Photo by Candia Dixon-Stuart
He who knew the Veritas and Vita
was trampled on a line on Gran Via,
his pocketful of peanuts and currants
scattered like ebony rosary beads
which mingled with his bloodstains on the rails.
Five days on, Catalonia’s homage
was marked in damask and curved black ribbons
by a black hearse drawn by plumed black horses
through the capital to those capitals.
The Cornet had resounded ‘Hosanna’.
The son of a coppersmith exalted
the son of a carpenter, so that stones
cried out His deity and handiwork.
From the serpentines of bright workshop stills
came the spirals of his imagination.
His blue eyes screened the Barcelona sun
while bent in projects or in silent prayer.
Industrialists did not always like his puns.
From the Collserola hills he looked down
at his cypress towers to eternity.
His Rosita drank Aigua del Carme,
toasting the Carmelite nuns who brewed it;
seeking the Mother of God and her own.
Then he removed his faded black felt hat
and hung it up in the now empty hall.
His bed became a mason’s Bauhütte
while he carved the needles of Montserrat
into Sagrada Familia’s spires.
And when they asked when it would all be done,
he said, “My client is in no hurry”.
The Architect of the Universe smiled.
From Crimthan, sly fox, to Columba,
dove of the church, was a coracle ride
and a conviction that the battle was His.
So the prince swapped his pillow for a stone,
his blackthorn cudgel for an olive branch,
dying daily till oratory steps
were illuminated with a white light.
And he who refused all wool and linen
was comforted by robes of righteousness
for his ultimate peregrination
in the hold of one who calmed the waters
and who was true High King of all Ireland.
* Celtic Christians called a spiritual journey which involved self-sacrifice “white martyrdom”.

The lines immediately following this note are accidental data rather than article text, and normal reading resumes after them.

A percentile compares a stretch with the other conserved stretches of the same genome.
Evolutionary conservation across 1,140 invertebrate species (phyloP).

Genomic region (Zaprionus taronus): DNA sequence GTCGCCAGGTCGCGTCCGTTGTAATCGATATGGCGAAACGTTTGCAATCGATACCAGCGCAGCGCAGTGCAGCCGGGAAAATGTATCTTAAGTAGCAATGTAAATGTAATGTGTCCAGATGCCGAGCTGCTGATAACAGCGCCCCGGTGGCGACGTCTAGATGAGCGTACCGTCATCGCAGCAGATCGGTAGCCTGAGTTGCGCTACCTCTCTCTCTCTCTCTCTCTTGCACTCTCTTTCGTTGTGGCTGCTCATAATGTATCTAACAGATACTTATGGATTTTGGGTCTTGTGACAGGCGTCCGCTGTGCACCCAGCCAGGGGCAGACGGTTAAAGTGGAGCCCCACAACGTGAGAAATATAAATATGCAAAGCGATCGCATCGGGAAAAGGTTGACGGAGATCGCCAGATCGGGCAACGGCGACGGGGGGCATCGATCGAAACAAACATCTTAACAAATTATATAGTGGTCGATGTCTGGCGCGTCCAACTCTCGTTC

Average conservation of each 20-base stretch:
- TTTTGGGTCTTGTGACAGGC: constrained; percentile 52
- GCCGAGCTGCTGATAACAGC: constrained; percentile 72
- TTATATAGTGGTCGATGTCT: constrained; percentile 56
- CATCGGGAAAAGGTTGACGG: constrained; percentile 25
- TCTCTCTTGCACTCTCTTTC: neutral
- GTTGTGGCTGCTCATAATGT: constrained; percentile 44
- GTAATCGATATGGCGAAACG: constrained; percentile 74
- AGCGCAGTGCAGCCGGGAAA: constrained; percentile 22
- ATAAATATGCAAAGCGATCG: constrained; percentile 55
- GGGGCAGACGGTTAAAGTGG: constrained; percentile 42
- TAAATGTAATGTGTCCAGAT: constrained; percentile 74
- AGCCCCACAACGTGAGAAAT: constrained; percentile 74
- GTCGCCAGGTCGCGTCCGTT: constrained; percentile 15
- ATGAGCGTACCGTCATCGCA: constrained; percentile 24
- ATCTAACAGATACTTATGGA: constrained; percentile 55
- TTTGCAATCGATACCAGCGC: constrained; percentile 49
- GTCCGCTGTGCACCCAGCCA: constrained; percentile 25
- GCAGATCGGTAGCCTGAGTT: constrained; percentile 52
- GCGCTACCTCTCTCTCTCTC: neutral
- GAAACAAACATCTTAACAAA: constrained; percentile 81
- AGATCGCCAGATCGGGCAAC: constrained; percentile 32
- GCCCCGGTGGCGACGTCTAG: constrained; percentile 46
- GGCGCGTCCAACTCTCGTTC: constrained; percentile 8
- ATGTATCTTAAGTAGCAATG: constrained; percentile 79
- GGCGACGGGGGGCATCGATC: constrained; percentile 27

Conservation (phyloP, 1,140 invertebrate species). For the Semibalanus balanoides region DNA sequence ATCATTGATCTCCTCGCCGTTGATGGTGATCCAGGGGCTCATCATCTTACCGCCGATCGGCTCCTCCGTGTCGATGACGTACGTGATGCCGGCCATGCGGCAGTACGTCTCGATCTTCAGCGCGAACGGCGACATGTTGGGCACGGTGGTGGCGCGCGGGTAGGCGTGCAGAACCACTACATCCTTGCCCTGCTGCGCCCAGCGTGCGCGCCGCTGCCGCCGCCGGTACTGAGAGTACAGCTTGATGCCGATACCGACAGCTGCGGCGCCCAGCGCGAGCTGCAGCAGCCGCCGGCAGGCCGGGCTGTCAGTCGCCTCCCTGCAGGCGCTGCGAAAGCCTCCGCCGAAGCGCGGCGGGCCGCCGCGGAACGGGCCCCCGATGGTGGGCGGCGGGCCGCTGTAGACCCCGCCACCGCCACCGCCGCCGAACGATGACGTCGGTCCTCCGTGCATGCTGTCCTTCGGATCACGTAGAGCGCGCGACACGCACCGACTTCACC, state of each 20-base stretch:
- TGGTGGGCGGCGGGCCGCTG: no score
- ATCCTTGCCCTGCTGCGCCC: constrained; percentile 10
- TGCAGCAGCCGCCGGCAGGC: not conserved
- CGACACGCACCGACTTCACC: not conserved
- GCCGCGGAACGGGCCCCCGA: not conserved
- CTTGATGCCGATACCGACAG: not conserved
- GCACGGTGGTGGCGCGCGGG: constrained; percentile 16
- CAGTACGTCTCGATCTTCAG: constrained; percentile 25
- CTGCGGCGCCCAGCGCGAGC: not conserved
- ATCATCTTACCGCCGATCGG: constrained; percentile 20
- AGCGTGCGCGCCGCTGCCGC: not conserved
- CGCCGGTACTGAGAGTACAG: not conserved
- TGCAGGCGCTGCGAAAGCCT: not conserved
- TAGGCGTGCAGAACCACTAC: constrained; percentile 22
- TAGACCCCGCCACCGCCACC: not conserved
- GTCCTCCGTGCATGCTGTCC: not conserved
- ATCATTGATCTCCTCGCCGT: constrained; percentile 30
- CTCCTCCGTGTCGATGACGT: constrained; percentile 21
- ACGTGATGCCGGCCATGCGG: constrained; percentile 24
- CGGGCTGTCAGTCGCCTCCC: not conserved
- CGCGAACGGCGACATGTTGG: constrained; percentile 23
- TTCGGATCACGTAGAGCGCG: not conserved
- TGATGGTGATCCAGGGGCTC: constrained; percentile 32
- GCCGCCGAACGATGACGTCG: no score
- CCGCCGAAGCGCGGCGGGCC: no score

Thinking about Winchester Cathedral Close, as I walked through it at the weekend and remembered the wonderful view I once had from the roof of the cathedral, over Pilgrims School to Winchester College. I visited a friend shortly afterwards and she had just had chemotherapy and was very ill with bone cancer. It was difficult to know if she would survive her treatment, but I made a kind of pact that we would do the roof tour together if she survived.
We didn’t sadly, but she bravely fought on for a further twenty years or so. I still think of her when I look up at the roof.
WINCHESTER CATHEDRAL ROOF TOUR
You have to haul yourself up by a rope:
the spiral staircase is so narrow and
the treads so shallow. I don’t think you’d cope
right now, but afterwards…
she nods, and drinks in my vivid outline
of the tour thirstily. When I’m quite through
this chemotherapy; my body’s mine
again, we must climb the tower and view
Wolvesey Palace, the Deanery, St. Cross..
Under the heavy wig her eyes burn bright.
I try not to think of her muscle loss,
or that she’s shrunk two inches of her height.
All I know is when birds return next spring,
I’ll stand on the cathedral roof alone,
or with her. Angels will be hovering,
lest we should dash our feet against a stone.
You cannot see their faces from the ground,
yet worshipful men carved exquisitely
where only God could note, their efforts crowned
in their own hearts.
We know implicitly
that all over in six months might mean that:
ambivalence a part of existence.
Magnificat; also requiescat:
twin themes in passionals of persistence.
Now she is confined in the dark stairwells
of pain where bluebottles accumulate,
but after her suffering has ceased, bells
will peal over pantiles, to celebrate
her courage, endurance, and will redound
to those whose vantage point’s on higher ground.